NICE Static

The NICE guidelines CG53 published in 2007 imediately met with resistance from the patient community and their advocates with an ongoing batle fought out over the ensuing years.

As the 2011 review date for CG53 approached NICE required positive results from the PACE trial after the spectacular failure of FINE was insufficient evidence for continuing treatments recommended in NICE guideline CG53.

Accepting without question PACE 2011 outcomes the next review was set for 2014 when NICE decided that placing guideline CG53 on the "static list" no automatic review for five years.

A childish response at having the guidelines challenged I must let you make your own judgement on that.

If the PACE trial were retracted then the NICE guideline CG53 has no clothes leaving more than reputations of psychiatrists at risk of loosing supporting evidence.

Continuing the struggle against the NICE guideline CG53 it would appear responsibility for something kicked out into the long grass, now lays with Public Health England who will be busy elsewhere.

16 Replies

  • Regardless of how often I see an end I dare hope once more. When you've watched an old film for the umpteenth time and can hope against expectation for a happy ending this time.

    The PACE "Oxford" patient selection criteria are unscientific in that they rule out patients presenting with cardinal symptoms of ME and broadly include those with psychiatric symptoms therefore when researching CFS the results have no relevance for ME or the new conflation CFS/ME taken from separate World Health Organisation classifications:

    Myalgic Encephalomyelitis categorised by the WHO in ICD-10 section G93.3 and

    Chronic Fatigue categorised separately by the WHO in ICD-10 section F.48 psychiatric/idiopathic fatigue syndromes.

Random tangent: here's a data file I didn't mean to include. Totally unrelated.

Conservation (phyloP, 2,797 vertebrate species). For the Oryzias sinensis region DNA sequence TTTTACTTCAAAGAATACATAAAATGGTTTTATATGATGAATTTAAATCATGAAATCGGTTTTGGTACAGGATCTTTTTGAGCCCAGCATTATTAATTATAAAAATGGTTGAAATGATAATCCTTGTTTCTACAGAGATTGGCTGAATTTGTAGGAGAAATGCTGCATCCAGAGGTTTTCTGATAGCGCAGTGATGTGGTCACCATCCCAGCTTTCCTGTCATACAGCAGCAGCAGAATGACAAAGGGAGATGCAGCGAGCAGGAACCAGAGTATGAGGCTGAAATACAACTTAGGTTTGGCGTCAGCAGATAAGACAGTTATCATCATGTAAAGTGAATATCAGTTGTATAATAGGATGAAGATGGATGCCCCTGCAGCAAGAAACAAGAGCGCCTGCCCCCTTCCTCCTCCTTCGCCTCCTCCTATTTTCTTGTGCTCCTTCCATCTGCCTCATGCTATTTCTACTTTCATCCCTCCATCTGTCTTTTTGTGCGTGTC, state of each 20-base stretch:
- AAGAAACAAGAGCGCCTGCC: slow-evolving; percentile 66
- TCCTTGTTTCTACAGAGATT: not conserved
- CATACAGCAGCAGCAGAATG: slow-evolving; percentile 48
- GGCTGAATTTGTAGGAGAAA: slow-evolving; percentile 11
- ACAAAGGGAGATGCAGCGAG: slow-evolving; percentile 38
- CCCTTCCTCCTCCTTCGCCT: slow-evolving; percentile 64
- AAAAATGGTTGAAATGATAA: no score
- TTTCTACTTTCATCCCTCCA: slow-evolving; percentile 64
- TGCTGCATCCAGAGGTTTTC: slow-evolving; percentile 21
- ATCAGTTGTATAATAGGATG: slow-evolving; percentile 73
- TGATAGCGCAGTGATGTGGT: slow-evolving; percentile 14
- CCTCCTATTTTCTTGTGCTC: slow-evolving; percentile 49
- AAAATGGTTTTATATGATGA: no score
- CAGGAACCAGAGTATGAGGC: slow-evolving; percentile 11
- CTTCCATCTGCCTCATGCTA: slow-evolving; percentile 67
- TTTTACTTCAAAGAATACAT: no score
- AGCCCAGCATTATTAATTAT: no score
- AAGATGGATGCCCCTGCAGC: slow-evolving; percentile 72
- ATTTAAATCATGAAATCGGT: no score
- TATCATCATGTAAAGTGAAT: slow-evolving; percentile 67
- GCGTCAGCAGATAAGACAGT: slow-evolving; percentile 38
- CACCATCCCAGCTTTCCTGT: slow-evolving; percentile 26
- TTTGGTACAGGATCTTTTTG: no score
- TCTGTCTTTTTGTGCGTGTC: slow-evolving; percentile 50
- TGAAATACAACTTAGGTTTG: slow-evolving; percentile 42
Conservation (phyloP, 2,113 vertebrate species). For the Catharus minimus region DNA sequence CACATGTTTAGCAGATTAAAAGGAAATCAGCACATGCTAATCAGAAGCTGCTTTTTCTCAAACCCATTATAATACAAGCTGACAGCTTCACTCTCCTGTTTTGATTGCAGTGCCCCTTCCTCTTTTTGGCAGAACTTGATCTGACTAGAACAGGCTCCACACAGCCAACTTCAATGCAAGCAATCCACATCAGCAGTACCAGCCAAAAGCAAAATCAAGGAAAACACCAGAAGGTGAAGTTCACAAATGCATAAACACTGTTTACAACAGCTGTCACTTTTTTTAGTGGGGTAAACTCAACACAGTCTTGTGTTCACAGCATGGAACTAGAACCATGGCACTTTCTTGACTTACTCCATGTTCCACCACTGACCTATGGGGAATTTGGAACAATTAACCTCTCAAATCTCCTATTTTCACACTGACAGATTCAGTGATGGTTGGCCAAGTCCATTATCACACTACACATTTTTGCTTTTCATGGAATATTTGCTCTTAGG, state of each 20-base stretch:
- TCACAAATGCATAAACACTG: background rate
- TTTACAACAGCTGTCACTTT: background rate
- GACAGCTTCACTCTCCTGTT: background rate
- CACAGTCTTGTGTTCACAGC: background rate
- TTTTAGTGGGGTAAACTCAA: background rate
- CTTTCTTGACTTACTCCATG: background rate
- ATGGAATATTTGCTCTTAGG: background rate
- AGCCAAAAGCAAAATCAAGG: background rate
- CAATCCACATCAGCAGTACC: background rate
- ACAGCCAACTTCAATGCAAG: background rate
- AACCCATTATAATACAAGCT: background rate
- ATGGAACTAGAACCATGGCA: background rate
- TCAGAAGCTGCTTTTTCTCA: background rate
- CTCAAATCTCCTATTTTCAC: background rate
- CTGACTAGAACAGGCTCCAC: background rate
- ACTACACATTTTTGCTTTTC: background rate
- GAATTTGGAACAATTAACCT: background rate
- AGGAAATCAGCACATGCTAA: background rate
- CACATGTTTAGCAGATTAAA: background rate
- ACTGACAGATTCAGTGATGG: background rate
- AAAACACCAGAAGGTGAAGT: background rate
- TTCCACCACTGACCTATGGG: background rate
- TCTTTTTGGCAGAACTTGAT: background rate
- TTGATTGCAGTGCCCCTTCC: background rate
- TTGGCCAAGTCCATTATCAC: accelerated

Using research criteria for one then applying results as though they were one and the same has no evidence or scientific rigour that care guidelines compound this error will remain a grievance until NICE replaces the guidelines with biomedical treatment which is not harmful.

  • Occam's Razor

    "one should not increase, beyond what is necessary, the number of entities required to explain anything"

    The principle states that one should not make more assumptions than the minimum needed, this principle is often called the principle of parsimony it underlies all scientific modelling and theory building it requests us to choose from a set of otherwise equivalent models of a given phenomenon the simplest one.

    In any given model, Occam's razor helps us to remove those concepts, variables or constructs that are not really needed to explain the phenomenon.

    By doing that, developing the model will become much easier, and there is less chance of introducing inconsistencies, ambiguities and redundancies.

    Though the principle may seem rather trivial, it is essential for model building because of what is known as the "underdetermination of theories by data".

    For a given set of observations or data, there is always an infinite number of possible models explaining those same data. This is because a model normally represents an infinite number of possible cases, of which the observed cases are only a finite subset.